Freddie or Elton? Talking with friends in the aftermath of the recent biopics Bohemian Rhapsody and Rocket Man, the consensus was that although both were excellent films, the Queen story packed a much bigger emotional punch than Sir Elton’s. Queen’s Freddie Mercury of course died tragically young of AIDS in 1991, while Elton is still going strong today, but there’s also a sense that Mercury’s songwriting and performances touched a melodramatic nerve in the heart whereas Elton – though undoubtedly a brilliant showman – doesn’t quite move us in the same way. No doubt that’s a personal preference, and it’s perhaps foolish to compare two such legendary acts, but these are thoughts that enter my head when I think of these artists, which to me are somehow intertwined.
Only one of these cultural titans has to date been given the jukebox musical treatment. It’s surely only a matter of time before the Reg Dwight story hits the stage, but for now Queen are ahead of the game by several years: We Will Rock You opened on the West End back in 2002, and now comes to Wimbledon in its latest touring incarnation.
Much as I love Queen’s music, We Will Rock You is preceded by a reputation for having a laughably absurd book by Ben Elton that shoehorns the big hits into a storyline of distracting silliness. I took my seat with mild apprehension, but I felt forewarned enough to hope that I could take Elton’s artistic license in my stride and if necessary just concentrate on the songs.
Do you want the ‘plot’? Okay then: in a dystopian future, the iplanet (formerly Earth) is a joyless realm controlled by evil big business Globalsoft, who use institutions such as GAGA High School to control the youngsters and make them soulless individuals with no knowledge of the liberating power of rock and roll.
Every authoritarian regime needs a rebel to challenge it, and in this case we have Galileo Figaro (Ian McIntosh) a young mystic who dreams of forgotten heroes of music from Elvis onwards, and is determined to let his visions guide him to liberation. McIntosh is an engaging lead, and certainly has the voice and enthusiasm to get us on board with his mission. His love interest Scaramouche (Elena Skye) is less charismatically drawn (she’s basically rebelling against school uniform), which is a shame as Skye has a powerful voice and I’m sure could inhabit a more interesting character, if the script gave her the chance.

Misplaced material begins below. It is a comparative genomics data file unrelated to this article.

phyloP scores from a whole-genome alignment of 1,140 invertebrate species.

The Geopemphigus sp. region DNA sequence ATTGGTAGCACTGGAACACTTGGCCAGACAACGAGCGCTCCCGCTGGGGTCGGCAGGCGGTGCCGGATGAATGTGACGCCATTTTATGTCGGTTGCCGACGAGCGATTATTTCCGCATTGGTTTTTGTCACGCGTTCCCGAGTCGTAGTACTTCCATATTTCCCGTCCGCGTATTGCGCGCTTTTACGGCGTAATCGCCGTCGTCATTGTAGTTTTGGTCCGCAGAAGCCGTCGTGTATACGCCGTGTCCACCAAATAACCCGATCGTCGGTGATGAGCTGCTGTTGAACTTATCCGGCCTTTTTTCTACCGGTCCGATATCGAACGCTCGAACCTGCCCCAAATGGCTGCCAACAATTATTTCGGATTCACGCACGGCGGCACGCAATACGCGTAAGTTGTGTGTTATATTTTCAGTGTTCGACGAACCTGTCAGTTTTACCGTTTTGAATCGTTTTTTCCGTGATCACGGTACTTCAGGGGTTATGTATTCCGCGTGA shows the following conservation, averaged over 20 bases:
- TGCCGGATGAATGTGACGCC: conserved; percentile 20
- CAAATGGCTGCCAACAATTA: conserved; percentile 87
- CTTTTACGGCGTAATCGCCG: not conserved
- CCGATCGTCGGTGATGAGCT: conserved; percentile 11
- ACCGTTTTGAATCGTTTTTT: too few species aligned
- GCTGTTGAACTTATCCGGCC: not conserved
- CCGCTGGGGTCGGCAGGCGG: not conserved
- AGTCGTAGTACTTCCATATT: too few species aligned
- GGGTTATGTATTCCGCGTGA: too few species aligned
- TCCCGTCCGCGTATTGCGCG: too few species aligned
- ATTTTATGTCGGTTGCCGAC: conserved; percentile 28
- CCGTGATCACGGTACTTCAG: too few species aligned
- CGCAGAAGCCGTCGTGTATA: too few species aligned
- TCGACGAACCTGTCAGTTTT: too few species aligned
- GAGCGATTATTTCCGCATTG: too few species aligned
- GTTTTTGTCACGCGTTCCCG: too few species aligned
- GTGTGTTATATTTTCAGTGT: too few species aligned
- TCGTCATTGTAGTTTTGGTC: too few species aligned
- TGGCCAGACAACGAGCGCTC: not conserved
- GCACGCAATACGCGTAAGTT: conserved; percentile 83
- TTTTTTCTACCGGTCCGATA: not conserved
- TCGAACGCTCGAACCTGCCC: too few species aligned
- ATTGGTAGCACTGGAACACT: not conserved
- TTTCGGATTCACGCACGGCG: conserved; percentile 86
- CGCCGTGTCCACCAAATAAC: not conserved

Elsewhere, Killer Queen Jenny O’Leary gives several barnstorming numbers, and the story moves along at a decent pace. To the author’s credit, Elton’s script frequently acknowledges its own ridiculousness, which helps to defuse the cringe factor, and the songs survive triumphantly – particularly for me ‘Under Pressure’, ‘Who Wants to Live Forever’ and ‘The Show Must Go On’. ‘Bohemian Rhapsody’ is saved for an encore, presumably as not even Ben Elton could make it work in the narrative of the actual show. And when it comes it’s a very joyful treat indeed.
I left the theatre in a haze of happy nostalgia. If I were Elton John, though, I would think very carefully about how to commit my legacy to the musical stage when the time comes.
Written by: Queen and Ben Elton
Directed by: Ben Elton
Produced by: WWRY Tour Ltd for Phil McIntyre Live Ltd
Musical director and Orchestration by: Stuart Morley
Set Design by: Stufish Entertainment Architects
Lighting design by: Rob Sinclair
Sound design by: Rory Madden
We Will Rock You plays at New Wimbledon Theatre as part of a national tour. The tour runs until 5 September, full dates can be found here.